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Novel Compounds that Target Mycobacteria and Other Pathogenic BacteriaTechnology #11-038-dowd
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Compounds For Inhibiting 1-Deoxy-D-Xylulose-5-Phosphate ReductoisomeraseUS Patent 9,593,136
- Design of Potential Bisubstrate Inhibitors against Mycobacterium tuberculosis (Mtb) 1-Deoxy-D-Xylulose 5-Phosphate Reductoisomerase (Dxr)—Evidence of a Novel Binding Mode Medchemcomm, 2013 Jul 1; 4(7): 1099–1104
Tuberculosis (TB), caused by Mycobacterium tuberculosis (Mtb), is one of the deadliest infectious diseases. Emergence of drug resistant strains of Mtb and co-infection with HIV has made TB both difficult and expensive to treat. New TB therapies are needed to shorten treatment and be effective against all strains and metabolic states of the organism. Mtb synthesize isoprenoids (essential for the bacterial cell wall biosynthesis) via the nonmevalonate pathway, which is absent in humans. Therefore, the bacterial enzymes can be specifically targeted without interfering with human metabolism, making this an attractive pathway in the search for novel drugs. Development of inhibitors of 1-deoxy-D-xylulose-5-phosphate reducto-isomerase (Dxr), an essential enzyme for Mtb isoprenoid synthesis, is a novel approach toward the development of a new TB chemotherapy. Natural product, fosmidomycin inhibits Dxr, kills other organisms dependent on this enzyme, but is not effective against Mtb.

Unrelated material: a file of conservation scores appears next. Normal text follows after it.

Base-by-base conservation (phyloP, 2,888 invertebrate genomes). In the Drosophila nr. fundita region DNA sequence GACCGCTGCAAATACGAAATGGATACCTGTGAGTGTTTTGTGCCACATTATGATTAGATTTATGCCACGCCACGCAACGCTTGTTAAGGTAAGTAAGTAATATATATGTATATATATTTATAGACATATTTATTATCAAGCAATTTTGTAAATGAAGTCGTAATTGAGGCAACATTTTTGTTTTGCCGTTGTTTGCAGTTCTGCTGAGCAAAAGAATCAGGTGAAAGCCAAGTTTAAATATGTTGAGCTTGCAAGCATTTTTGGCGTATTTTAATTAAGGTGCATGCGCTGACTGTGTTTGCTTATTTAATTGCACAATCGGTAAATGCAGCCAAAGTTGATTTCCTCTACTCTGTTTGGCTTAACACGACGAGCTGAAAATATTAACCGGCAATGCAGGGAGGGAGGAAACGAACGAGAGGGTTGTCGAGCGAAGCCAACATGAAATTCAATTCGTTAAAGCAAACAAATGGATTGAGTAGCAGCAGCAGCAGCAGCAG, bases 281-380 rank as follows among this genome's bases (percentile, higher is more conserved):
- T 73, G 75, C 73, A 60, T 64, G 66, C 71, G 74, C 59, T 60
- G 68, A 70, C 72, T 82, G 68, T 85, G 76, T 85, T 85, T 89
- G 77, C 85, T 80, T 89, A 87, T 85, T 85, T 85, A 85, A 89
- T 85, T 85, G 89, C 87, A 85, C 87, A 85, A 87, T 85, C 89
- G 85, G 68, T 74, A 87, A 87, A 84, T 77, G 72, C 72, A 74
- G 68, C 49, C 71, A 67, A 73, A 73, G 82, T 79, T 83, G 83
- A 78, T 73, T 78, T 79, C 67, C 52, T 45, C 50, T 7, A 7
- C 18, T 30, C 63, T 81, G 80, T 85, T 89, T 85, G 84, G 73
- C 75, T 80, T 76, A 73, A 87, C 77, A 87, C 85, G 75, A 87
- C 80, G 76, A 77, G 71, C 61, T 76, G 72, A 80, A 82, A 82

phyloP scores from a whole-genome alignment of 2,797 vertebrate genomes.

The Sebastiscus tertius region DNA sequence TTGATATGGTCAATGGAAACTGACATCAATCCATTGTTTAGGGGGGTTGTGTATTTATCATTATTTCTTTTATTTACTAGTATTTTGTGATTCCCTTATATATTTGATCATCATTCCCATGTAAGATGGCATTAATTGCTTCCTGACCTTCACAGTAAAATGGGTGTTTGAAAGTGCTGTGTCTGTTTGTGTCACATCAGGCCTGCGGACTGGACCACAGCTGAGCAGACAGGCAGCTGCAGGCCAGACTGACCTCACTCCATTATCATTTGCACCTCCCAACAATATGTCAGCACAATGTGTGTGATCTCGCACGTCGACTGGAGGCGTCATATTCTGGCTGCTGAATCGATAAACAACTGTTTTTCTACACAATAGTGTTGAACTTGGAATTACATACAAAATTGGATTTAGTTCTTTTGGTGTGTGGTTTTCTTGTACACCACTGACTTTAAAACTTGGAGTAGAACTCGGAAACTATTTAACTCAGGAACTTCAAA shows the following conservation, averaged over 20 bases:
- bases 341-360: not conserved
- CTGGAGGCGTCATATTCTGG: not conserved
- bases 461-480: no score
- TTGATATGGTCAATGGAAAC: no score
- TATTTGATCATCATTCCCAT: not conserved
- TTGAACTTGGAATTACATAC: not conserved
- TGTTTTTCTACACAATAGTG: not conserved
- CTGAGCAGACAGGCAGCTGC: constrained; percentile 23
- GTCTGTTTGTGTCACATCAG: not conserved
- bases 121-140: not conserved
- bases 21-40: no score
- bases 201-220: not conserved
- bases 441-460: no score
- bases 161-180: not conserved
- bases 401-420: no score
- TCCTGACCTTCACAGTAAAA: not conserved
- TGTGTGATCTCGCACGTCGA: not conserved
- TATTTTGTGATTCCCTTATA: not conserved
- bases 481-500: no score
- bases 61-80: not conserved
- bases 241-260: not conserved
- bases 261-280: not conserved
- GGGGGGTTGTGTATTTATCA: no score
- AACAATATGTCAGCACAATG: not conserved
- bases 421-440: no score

Researchers at the George Washington University have synthesized and tested novel inhibitors of Dxr that are analogs of fosmidomycin and its derivative, FR900098. These novel compounds are distinct from the known analogs because of their ability to target two major binding sites in Dxr, yet retain high affinity as ligands. Select compounds from two distinct medicinal chemistry strategies are effective at very low concentrations in killing Mtb and other bacteria.
- Selected compounds are selective inhibitors of bacterial 1-deoxy-D-xylulose-5-phosphate reducto-isomerase (Dxr)
- These select compounds can be developed into treatment for TB and other bacterial infections.